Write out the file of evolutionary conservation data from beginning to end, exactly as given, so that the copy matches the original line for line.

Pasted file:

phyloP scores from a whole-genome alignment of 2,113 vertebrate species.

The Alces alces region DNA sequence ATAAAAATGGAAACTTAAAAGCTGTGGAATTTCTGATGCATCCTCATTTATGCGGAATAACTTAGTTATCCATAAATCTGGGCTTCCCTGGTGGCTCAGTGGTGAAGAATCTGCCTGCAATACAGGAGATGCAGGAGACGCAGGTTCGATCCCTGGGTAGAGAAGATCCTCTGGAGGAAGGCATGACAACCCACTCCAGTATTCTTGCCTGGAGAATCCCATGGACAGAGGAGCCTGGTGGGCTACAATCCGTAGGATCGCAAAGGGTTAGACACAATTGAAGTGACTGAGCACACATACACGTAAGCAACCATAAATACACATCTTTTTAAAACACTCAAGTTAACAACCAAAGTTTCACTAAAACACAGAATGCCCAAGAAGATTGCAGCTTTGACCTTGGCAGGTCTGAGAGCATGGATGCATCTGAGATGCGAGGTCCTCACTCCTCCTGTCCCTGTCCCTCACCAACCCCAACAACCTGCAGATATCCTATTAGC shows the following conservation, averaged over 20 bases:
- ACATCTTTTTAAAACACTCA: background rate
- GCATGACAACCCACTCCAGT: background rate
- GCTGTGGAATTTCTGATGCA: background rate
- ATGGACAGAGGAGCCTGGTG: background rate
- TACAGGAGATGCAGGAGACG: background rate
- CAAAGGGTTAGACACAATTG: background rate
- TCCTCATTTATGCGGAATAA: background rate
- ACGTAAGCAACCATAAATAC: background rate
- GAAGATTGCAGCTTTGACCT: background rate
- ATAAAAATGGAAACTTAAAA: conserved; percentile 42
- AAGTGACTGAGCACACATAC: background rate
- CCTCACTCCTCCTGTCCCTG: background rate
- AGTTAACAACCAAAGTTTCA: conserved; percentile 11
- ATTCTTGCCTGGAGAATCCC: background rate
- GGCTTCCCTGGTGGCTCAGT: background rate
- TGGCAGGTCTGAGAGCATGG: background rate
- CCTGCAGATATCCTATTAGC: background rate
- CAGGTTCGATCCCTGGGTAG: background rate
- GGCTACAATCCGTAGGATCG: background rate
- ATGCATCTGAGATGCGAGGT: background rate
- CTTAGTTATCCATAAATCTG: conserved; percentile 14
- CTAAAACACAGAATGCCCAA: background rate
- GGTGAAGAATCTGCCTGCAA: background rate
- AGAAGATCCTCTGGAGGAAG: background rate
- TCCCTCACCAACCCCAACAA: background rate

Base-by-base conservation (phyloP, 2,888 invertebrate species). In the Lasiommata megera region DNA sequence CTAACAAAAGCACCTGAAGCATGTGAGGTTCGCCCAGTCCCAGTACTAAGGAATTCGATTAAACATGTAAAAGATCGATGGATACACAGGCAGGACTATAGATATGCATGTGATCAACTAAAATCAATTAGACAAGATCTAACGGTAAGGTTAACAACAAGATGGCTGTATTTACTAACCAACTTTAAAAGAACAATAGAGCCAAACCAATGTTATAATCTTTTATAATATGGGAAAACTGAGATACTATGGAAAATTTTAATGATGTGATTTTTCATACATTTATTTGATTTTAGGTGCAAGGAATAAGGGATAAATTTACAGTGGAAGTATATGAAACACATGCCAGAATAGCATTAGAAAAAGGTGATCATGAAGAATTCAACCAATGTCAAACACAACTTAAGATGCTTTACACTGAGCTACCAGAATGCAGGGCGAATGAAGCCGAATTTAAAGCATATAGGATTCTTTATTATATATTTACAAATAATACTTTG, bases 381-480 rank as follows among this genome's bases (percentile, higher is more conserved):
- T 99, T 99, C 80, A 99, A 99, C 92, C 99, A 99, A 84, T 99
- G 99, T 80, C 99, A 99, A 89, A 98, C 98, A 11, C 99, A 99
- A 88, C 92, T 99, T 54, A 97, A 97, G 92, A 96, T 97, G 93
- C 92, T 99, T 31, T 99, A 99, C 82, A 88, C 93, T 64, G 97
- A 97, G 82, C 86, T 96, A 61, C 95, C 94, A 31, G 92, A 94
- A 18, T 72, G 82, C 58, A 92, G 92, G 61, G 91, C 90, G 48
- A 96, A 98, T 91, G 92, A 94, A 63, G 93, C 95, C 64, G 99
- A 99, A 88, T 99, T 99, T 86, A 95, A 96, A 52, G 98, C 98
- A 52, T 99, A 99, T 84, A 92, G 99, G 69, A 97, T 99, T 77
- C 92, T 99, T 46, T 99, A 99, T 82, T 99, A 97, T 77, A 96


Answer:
phyloP scores from a whole-genome alignment of 2,113 vertebrate species.

The Alces alces region DNA sequence ATAAAAATGGAAACTTAAAAGCTGTGGAATTTCTGATGCATCCTCATTTATGCGGAATAACTTAGTTATCCATAAATCTGGGCTTCCCTGGTGGCTCAGTGGTGAAGAATCTGCCTGCAATACAGGAGATGCAGGAGACGCAGGTTCGATCCCTGGGTAGAGAAGATCCTCTGGAGGAAGGCATGACAACCCACTCCAGTATTCTTGCCTGGAGAATCCCATGGACAGAGGAGCCTGGTGGGCTACAATCCGTAGGATCGCAAAGGGTTAGACACAATTGAAGTGACTGAGCACACATACACGTAAGCAACCATAAATACACATCTTTTTAAAACACTCAAGTTAACAACCAAAGTTTCACTAAAACACAGAATGCCCAAGAAGATTGCAGCTTTGACCTTGGCAGGTCTGAGAGCATGGATGCATCTGAGATGCGAGGTCCTCACTCCTCCTGTCCCTGTCCCTCACCAACCCCAACAACCTGCAGATATCCTATTAGC shows the following conservation, averaged over 20 bases:
- ACATCTTTTTAAAACACTCA: background rate
- GCATGACAACCCACTCCAGT: background rate
- GCTGTGGAATTTCTGATGCA: background rate
- ATGGACAGAGGAGCCTGGTG: background rate
- TACAGGAGATGCAGGAGACG: background rate
- CAAAGGGTTAGACACAATTG: background rate
- TCCTCATTTATGCGGAATAA: background rate
- ACGTAAGCAACCATAAATAC: background rate
- GAAGATTGCAGCTTTGACCT: background rate
- ATAAAAATGGAAACTTAAAA: conserved; percentile 42
- AAGTGACTGAGCACACATAC: background rate
- CCTCACTCCTCCTGTCCCTG: background rate
- AGTTAACAACCAAAGTTTCA: conserved; percentile 11
- ATTCTTGCCTGGAGAATCCC: background rate
- GGCTTCCCTGGTGGCTCAGT: background rate
- TGGCAGGTCTGAGAGCATGG: background rate
- CCTGCAGATATCCTATTAGC: background rate
- CAGGTTCGATCCCTGGGTAG: background rate
- GGCTACAATCCGTAGGATCG: background rate
- ATGCATCTGAGATGCGAGGT: background rate
- CTTAGTTATCCATAAATCTG: conserved; percentile 14
- CTAAAACACAGAATGCCCAA: background rate
- GGTGAAGAATCTGCCTGCAA: background rate
- AGAAGATCCTCTGGAGGAAG: background rate
- TCCCTCACCAACCCCAACAA: background rate

Base-by-base conservation (phyloP, 2,888 invertebrate species). In the Lasiommata megera region DNA sequence CTAACAAAAGCACCTGAAGCATGTGAGGTTCGCCCAGTCCCAGTACTAAGGAATTCGATTAAACATGTAAAAGATCGATGGATACACAGGCAGGACTATAGATATGCATGTGATCAACTAAAATCAATTAGACAAGATCTAACGGTAAGGTTAACAACAAGATGGCTGTATTTACTAACCAACTTTAAAAGAACAATAGAGCCAAACCAATGTTATAATCTTTTATAATATGGGAAAACTGAGATACTATGGAAAATTTTAATGATGTGATTTTTCATACATTTATTTGATTTTAGGTGCAAGGAATAAGGGATAAATTTACAGTGGAAGTATATGAAACACATGCCAGAATAGCATTAGAAAAAGGTGATCATGAAGAATTCAACCAATGTCAAACACAACTTAAGATGCTTTACACTGAGCTACCAGAATGCAGGGCGAATGAAGCCGAATTTAAAGCATATAGGATTCTTTATTATATATTTACAAATAATACTTTG, bases 381-480 rank as follows among this genome's bases (percentile, higher is more conserved):
- T 99, T 99, C 80, A 99, A 99, C 92, C 99, A 99, A 84, T 99
- G 99, T 80, C 99, A 99, A 89, A 98, C 98, A 11, C 99, A 99
- A 88, C 92, T 99, T 54, A 97, A 97, G 92, A 96, T 97, G 93
- C 92, T 99, T 31, T 99, A 99, C 82, A 88, C 93, T 64, G 97
- A 97, G 82, C 86, T 96, A 61, C 95, C 94, A 31, G 92, A 94
- A 18, T 72, G 82, C 58, A 92, G 92, G 61, G 91, C 90, G 48
- A 96, A 98, T 91, G 92, A 94, A 63, G 93, C 95, C 64, G 99
- A 99, A 88, T 99, T 99, T 86, A 95, A 96, A 52, G 98, C 98
- A 52, T 99, A 99, T 84, A 92, G 99, G 69, A 97, T 99, T 77
- C 92, T 99, T 46, T 99, A 99, T 82, T 99, A 97, T 77, A 96